Sunday, 25 June 2017

One New, Two Repeats

"Ixia viridiflora -- Turquoise Ixia", drawing by Sarah "Sallie" Thayer, 2017

Ixia viridiflora, also known as Turquoise Ixia, is a member of the Iris family. It is native to only particular areas of the Cape Province in South Africa and it is a very rare plant. Its habitats are continuing to be destroyed by human activity so, sadly, its conservation status is now listed as “Vulnerable” in the Red Data Book, and is likely to be upgraded to “Endangered” in the near future. 

Turquoise Ixia gets its name from the really spectacular blue-green turquoise colour of the flowers. Turquoise is a rare colour for flowers. These lovely blossoms are grouped in long rows and are traditionally star-shaped. They have a black-purple centre. This flower is pollinated by specific scarab beetles known as monkey beetles. 

It is said that Linnaeus derived the name for the genus, Ixia, from an old Greek name for a plant noted for the variability of its flower colour. The species name viridiflora is from the Latin and means "green-flowered".

"Impatiens niamniamensis - Congo cockatoo", drawing by Sarah "Sallie" Thayer, 2017

As posted 5 November 2009:

There is a species of Impatiens that is one of the most unusual members of the genus and that is the type pictured above. Its name is Impatiens niamniamensis, commonly known as Congo Cockatoo or Parrot Plant. This shrub, native to tropical East Africa, is of the Family, Balsaminaceae

These truly fantastic flowers are said, by some, to look like parrots. One commentator has said that they actually remind her more of candy corn! I think I agree with her as I really do like candy corn! The stems of this shrub can get so thick that after a while, the whole plant looks like a dark, tropical tree. 

The genus name of Impatiens is from the Latin and refers to the seed pod's habit of bursting open when touched. The species name of niamniamensis means of or from Niam-Niam (a 19th century name used by Europeans for central Africa -- a name which is now considered pejorative).

"Eustoma russellianum - Prairie Gentian", drawing by Sarah "Sallie" Thayer, 2017

As posted 9 July 2012:

Eustoma represents a genus of 3 species belonging to the family Gentianaceae and can be found in the warm areas of Texas, Mexico, the Caribbean and northern South America. They thrive in grasslands and places of disturbed ground. 

Eustoma grandiflorum is one of the best known of the species and is valued because of the large number of cultivars that have been developed from this species. The cultivated plant is frequently listed as Lisianthus. In North America the common names include Texas Bluebell or Prairie Gentian. As well, the cultivars have been developed in colours such as white and pink. 

The meaning of Eustoma (eu = beautiful, good....stoma = mouth) is good tasting or well spoken, but in the case of this plant it may mean "beautiful mouth" referring to the extraordinary colors of the flower as you look down into its "funnel" shape. The species name of grandiflorum is from the Latin and is used as a scientific name to indicate a flower with large blooms.

Most of the above text is taken from various Internet sources.


"Suki Daydreaming"
Photo by Amra, 2017
Well, Suki continues to behave as though she is feeling quite fine. So far I haven't seen any indications of unusual lethargy or discomfort.  In fact, she seems, on occasion, to be feeling better than she has for some time. Perhaps this expensive, low-calcium diet the vet has her on is really making a difference.

At any rate, I plan to take Suki to the vet some time in the next couple of weeks so that she can take more blood from the poor kitty.  I will then pay the $300 this specialized blood test costs and wait to see if the results of this second test show any improvement over the results of the prior test.  Please join me in keeping your fingers crossed!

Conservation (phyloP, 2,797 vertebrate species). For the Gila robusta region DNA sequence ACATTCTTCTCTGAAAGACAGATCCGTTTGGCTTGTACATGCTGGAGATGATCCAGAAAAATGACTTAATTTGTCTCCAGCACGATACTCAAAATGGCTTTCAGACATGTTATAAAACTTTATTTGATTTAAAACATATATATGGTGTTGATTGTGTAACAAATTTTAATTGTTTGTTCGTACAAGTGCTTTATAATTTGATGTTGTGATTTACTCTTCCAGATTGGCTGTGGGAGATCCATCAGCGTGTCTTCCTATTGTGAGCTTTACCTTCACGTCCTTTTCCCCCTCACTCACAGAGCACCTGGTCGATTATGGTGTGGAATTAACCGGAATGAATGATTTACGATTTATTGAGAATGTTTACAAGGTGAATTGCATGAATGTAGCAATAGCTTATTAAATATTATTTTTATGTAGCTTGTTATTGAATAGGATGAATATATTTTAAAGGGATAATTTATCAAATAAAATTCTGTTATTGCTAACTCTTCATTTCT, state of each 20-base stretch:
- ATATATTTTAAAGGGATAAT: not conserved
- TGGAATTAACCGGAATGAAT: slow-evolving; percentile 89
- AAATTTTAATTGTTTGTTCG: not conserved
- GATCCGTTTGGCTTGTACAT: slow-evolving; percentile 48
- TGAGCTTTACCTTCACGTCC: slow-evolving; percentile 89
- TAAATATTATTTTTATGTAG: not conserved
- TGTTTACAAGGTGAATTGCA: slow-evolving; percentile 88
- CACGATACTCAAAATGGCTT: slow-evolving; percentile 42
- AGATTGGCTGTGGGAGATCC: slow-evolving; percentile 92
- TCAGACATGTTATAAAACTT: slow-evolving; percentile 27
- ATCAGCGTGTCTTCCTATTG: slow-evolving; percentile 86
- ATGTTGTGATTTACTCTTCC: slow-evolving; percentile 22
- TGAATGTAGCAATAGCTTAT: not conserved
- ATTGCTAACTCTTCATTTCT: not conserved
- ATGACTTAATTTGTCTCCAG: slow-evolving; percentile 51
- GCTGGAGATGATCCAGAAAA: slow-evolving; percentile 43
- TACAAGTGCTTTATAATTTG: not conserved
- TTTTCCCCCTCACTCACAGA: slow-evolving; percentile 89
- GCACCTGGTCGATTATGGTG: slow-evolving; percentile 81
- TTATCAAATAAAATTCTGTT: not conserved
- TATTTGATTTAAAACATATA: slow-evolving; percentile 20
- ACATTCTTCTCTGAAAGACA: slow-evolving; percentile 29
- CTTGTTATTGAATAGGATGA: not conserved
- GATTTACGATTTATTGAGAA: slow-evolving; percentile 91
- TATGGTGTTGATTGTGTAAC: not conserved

As for me, I, too, continue to do reasonably well -- all things considered. My eyes are still causing me discomfort; however, until the doctor finds a medication that consistently controls the ocular pressure, I suspect things will remain a bit uncomfortable.

I have been very fortunate to have had friends visiting this past week.  In fact, I had visitors on Wednesday, Thursday, Friday and Saturday.  It has been quite wonderful to see some of my friends again and catch up on the news.

I have also have several medical appointments over the past two weeks and have still more appointments in the weeks ahead.  I'm uncertain as to why I suddenly have a batch of doctors visits here at mid-year -- must have something to do with needing follow-up appointments every six months.


Between now and the time I post again, we will be celebrating Canada Day here in my country.  This year's celebration is a somewhat special celebration for all the immigrants (that includes me) to this country as it is 150 years since the federation of Canadian provinces was first established [the Dominion of Canada, as per the British North America Act of 1867 that unified the provinces (Ontario, Quebec, Nova Scotia and New Brunswick)]. 

Of course, the indigenous peoples in this great land look with something of disapproval on these celebrations and who can blame them!  After all, this land had been their country for hundreds of thousands of years before the European invasion began in the early 1600s.

At any rate, we will be celebrating and, as you may recall, I prepared for this celebration by doing a drawing of the Canada 150 Tulip some months ago.  This is the tulip produced by the bulb that the kind folks of the Netherlands cultivated for us in honour of our celebration.  (see below)

"Canada's Tulip -- 150 Years, July, 2017", drawing by Sarah "Sallie" Thayer, 2016

"Canada Tulip 150" blooming in
St. James' Park, downtown Toronto
Photo by Mercedes
One amusing thing regarding these tulips occurred after masses of the bulbs were planted across the country.  When they burst into bloom this spring, a surprising number of them had orange petals instead of the desired red and white! Fortunately, the majority of the bulbs bloomed in the appropriate colours as you can see in the photo above taken by a friend of mine back in the spring of this year as she passed by St. James' Park.

So, I wish you all a very happy Canada Day, a happy 4th of July (USA) and a happy International Gay and Lesbian Pride Day. Celebrate and enjoy! 


Sunday, 11 June 2017

More Floral Repeats

"Mertensia paniculata - Tall Bluebells (Lungwort)", drawing by Sarah "Sallie" Thayer, 2017

Here are three more repeats -- in other words, three flowers I have featured during the past 10 years and of which I have now done new "drawings".

Below, for two of the drawings, I have used the information I posted previously; however, it appears that this first item, Mertensia paniculata, was published on an occasion when I was in a big rush so all I posted was the drawing itself.  

Hope you enjoy another trip down memory lane.